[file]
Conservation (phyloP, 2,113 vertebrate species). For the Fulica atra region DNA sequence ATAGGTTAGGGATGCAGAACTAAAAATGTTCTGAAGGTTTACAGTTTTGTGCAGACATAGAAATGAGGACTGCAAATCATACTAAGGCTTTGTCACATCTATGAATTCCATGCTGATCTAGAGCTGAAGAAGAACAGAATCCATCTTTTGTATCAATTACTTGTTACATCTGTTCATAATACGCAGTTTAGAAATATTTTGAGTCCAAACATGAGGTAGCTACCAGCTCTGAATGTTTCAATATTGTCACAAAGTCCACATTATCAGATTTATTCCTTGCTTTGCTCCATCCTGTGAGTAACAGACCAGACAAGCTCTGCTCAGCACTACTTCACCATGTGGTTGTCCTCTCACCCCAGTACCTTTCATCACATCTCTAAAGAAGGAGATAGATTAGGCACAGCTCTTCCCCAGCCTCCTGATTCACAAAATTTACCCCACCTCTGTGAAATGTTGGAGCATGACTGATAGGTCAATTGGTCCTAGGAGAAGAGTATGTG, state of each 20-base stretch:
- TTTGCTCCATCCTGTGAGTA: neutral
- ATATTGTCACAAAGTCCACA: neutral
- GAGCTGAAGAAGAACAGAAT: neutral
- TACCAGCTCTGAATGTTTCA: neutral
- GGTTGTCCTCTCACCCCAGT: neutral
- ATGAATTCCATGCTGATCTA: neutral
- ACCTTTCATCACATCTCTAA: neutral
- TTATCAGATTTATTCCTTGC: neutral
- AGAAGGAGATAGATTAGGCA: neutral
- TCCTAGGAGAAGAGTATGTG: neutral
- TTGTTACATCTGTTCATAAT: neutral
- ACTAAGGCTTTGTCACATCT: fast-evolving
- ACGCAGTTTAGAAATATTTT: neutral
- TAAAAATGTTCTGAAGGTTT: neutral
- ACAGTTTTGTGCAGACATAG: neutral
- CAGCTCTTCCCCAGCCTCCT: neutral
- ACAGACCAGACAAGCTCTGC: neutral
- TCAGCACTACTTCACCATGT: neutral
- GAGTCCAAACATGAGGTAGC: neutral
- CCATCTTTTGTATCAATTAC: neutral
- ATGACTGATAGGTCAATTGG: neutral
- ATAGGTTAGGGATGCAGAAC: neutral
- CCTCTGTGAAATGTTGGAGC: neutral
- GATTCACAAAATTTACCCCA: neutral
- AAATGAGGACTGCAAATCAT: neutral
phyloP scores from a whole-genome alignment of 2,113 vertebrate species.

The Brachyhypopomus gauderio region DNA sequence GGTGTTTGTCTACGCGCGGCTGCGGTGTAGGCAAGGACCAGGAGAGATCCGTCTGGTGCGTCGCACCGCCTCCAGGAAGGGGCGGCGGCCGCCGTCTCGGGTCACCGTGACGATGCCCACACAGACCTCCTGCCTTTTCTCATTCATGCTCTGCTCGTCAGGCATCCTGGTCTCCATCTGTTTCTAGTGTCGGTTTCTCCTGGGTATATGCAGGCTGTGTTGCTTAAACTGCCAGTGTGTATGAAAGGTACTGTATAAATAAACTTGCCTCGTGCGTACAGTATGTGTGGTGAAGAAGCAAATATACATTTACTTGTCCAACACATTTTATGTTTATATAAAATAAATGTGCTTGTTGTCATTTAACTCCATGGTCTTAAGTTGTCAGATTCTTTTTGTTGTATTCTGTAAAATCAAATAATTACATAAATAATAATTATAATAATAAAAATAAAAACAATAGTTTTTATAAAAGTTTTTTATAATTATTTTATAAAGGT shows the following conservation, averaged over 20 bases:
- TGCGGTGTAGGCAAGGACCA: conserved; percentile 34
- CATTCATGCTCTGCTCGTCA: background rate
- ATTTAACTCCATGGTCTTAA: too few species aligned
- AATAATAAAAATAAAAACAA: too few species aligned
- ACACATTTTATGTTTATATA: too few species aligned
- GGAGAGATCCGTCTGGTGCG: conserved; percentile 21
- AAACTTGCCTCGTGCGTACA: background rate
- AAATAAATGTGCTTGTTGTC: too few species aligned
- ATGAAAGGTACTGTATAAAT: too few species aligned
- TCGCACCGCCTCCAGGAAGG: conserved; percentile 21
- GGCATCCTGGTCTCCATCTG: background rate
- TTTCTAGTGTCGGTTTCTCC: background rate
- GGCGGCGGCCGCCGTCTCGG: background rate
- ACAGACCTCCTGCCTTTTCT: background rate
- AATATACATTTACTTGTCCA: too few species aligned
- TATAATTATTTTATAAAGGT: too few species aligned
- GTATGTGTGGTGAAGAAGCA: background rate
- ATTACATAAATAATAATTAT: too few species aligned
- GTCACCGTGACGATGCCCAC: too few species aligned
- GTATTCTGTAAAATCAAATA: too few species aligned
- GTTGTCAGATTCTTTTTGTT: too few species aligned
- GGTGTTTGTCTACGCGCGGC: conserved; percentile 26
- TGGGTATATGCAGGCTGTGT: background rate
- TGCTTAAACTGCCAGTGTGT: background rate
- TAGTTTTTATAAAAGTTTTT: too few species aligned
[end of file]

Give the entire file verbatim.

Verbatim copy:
Conservation (phyloP, 2,113 vertebrate species). For the Fulica atra region DNA sequence ATAGGTTAGGGATGCAGAACTAAAAATGTTCTGAAGGTTTACAGTTTTGTGCAGACATAGAAATGAGGACTGCAAATCATACTAAGGCTTTGTCACATCTATGAATTCCATGCTGATCTAGAGCTGAAGAAGAACAGAATCCATCTTTTGTATCAATTACTTGTTACATCTGTTCATAATACGCAGTTTAGAAATATTTTGAGTCCAAACATGAGGTAGCTACCAGCTCTGAATGTTTCAATATTGTCACAAAGTCCACATTATCAGATTTATTCCTTGCTTTGCTCCATCCTGTGAGTAACAGACCAGACAAGCTCTGCTCAGCACTACTTCACCATGTGGTTGTCCTCTCACCCCAGTACCTTTCATCACATCTCTAAAGAAGGAGATAGATTAGGCACAGCTCTTCCCCAGCCTCCTGATTCACAAAATTTACCCCACCTCTGTGAAATGTTGGAGCATGACTGATAGGTCAATTGGTCCTAGGAGAAGAGTATGTG, state of each 20-base stretch:
- TTTGCTCCATCCTGTGAGTA: neutral
- ATATTGTCACAAAGTCCACA: neutral
- GAGCTGAAGAAGAACAGAAT: neutral
- TACCAGCTCTGAATGTTTCA: neutral
- GGTTGTCCTCTCACCCCAGT: neutral
- ATGAATTCCATGCTGATCTA: neutral
- ACCTTTCATCACATCTCTAA: neutral
- TTATCAGATTTATTCCTTGC: neutral
- AGAAGGAGATAGATTAGGCA: neutral
- TCCTAGGAGAAGAGTATGTG: neutral
- TTGTTACATCTGTTCATAAT: neutral
- ACTAAGGCTTTGTCACATCT: fast-evolving
- ACGCAGTTTAGAAATATTTT: neutral
- TAAAAATGTTCTGAAGGTTT: neutral
- ACAGTTTTGTGCAGACATAG: neutral
- CAGCTCTTCCCCAGCCTCCT: neutral
- ACAGACCAGACAAGCTCTGC: neutral
- TCAGCACTACTTCACCATGT: neutral
- GAGTCCAAACATGAGGTAGC: neutral
- CCATCTTTTGTATCAATTAC: neutral
- ATGACTGATAGGTCAATTGG: neutral
- ATAGGTTAGGGATGCAGAAC: neutral
- CCTCTGTGAAATGTTGGAGC: neutral
- GATTCACAAAATTTACCCCA: neutral
- AAATGAGGACTGCAAATCAT: neutral
phyloP scores from a whole-genome alignment of 2,113 vertebrate species.

The Brachyhypopomus gauderio region DNA sequence GGTGTTTGTCTACGCGCGGCTGCGGTGTAGGCAAGGACCAGGAGAGATCCGTCTGGTGCGTCGCACCGCCTCCAGGAAGGGGCGGCGGCCGCCGTCTCGGGTCACCGTGACGATGCCCACACAGACCTCCTGCCTTTTCTCATTCATGCTCTGCTCGTCAGGCATCCTGGTCTCCATCTGTTTCTAGTGTCGGTTTCTCCTGGGTATATGCAGGCTGTGTTGCTTAAACTGCCAGTGTGTATGAAAGGTACTGTATAAATAAACTTGCCTCGTGCGTACAGTATGTGTGGTGAAGAAGCAAATATACATTTACTTGTCCAACACATTTTATGTTTATATAAAATAAATGTGCTTGTTGTCATTTAACTCCATGGTCTTAAGTTGTCAGATTCTTTTTGTTGTATTCTGTAAAATCAAATAATTACATAAATAATAATTATAATAATAAAAATAAAAACAATAGTTTTTATAAAAGTTTTTTATAATTATTTTATAAAGGT shows the following conservation, averaged over 20 bases:
- TGCGGTGTAGGCAAGGACCA: conserved; percentile 34
- CATTCATGCTCTGCTCGTCA: background rate
- ATTTAACTCCATGGTCTTAA: too few species aligned
- AATAATAAAAATAAAAACAA: too few species aligned
- ACACATTTTATGTTTATATA: too few species aligned
- GGAGAGATCCGTCTGGTGCG: conserved; percentile 21
- AAACTTGCCTCGTGCGTACA: background rate
- AAATAAATGTGCTTGTTGTC: too few species aligned
- ATGAAAGGTACTGTATAAAT: too few species aligned
- TCGCACCGCCTCCAGGAAGG: conserved; percentile 21
- GGCATCCTGGTCTCCATCTG: background rate
- TTTCTAGTGTCGGTTTCTCC: background rate
- GGCGGCGGCCGCCGTCTCGG: background rate
- ACAGACCTCCTGCCTTTTCT: background rate
- AATATACATTTACTTGTCCA: too few species aligned
- TATAATTATTTTATAAAGGT: too few species aligned
- GTATGTGTGGTGAAGAAGCA: background rate
- ATTACATAAATAATAATTAT: too few species aligned
- GTCACCGTGACGATGCCCAC: too few species aligned
- GTATTCTGTAAAATCAAATA: too few species aligned
- GTTGTCAGATTCTTTTTGTT: too few species aligned
- GGTGTTTGTCTACGCGCGGC: conserved; percentile 26
- TGGGTATATGCAGGCTGTGT: background rate
- TGCTTAAACTGCCAGTGTGT: background rate
- TAGTTTTTATAAAAGTTTTT: too few species aligned